Beyond the technical aspects, much of the success of A Place in the Sun comes from its cast. Montgomery Clift plays George Eastman with the perfect amount of dread and vulnerability — damned by forces that are beyond his control, and in some cases by his own poor decisions that have come back to haunt him. In his book Who The Hell’s In It: Conversations with Hollywood's Legendary Actors, director, film historian and critic Peter Bogdanovich calls Clift, “the purest, least mannered of the method actors; perhaps the most sensitive, certainly the most poetic.” In addition to impossibly good looks, Montgomery Clift’s eyes are among the most tragic and unforgettable in the history of cinema. George truly sees himself as a victim of circumstance, but you can’t help but identify or feel sorry for his character. During the closing scenes in court and jail, as he comes to terms with his guilty conscience and accepts his fate, it’s impossible to imagine anyone else but Montgomery Clift in the part.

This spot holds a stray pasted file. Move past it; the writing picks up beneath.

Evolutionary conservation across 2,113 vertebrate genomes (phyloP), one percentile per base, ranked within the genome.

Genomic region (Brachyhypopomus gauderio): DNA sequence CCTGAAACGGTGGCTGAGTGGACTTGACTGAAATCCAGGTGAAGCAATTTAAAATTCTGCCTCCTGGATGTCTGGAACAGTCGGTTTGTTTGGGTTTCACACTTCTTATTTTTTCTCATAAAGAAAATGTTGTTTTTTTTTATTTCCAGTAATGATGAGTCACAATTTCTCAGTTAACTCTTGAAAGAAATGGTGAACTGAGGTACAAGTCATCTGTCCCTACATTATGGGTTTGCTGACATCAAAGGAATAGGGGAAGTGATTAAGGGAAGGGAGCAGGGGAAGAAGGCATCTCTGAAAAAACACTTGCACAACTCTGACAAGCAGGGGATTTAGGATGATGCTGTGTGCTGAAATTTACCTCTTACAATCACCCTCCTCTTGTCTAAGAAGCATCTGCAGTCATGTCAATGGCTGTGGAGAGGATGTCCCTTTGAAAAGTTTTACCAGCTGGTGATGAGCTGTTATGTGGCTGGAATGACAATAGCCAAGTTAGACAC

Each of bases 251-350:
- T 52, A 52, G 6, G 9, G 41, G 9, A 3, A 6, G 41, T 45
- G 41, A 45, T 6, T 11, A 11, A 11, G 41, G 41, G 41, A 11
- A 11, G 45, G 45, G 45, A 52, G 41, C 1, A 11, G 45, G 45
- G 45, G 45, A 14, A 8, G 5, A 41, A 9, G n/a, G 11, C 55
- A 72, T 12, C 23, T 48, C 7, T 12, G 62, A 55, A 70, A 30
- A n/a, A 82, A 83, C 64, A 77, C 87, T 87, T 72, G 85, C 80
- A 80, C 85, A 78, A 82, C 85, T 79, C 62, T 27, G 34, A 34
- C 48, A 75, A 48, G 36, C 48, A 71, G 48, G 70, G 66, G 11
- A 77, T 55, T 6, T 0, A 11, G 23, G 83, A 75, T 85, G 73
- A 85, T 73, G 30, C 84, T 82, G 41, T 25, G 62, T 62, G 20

As the glamorous and energetic Angela Vickers, two-time Academy Award-winner Elizabeth Taylor — already considered one of the most beautiful women in the world at 17 — moves beyond the family films of her childhood to match Clift’s intensity and intuitive acting. Together, they create heart-rending scenes of initial hope and happiness, and then despair. Lines that might sound corny or false coming from others such as “It always seems like we spend the best part of our time saying goodbye” and “Love me for as long as I live, then forget me” ring true. You can feel the passion radiating from the screen. In an industry where genuine romantic chemistry is sought often and extremely hard to come by, they had it.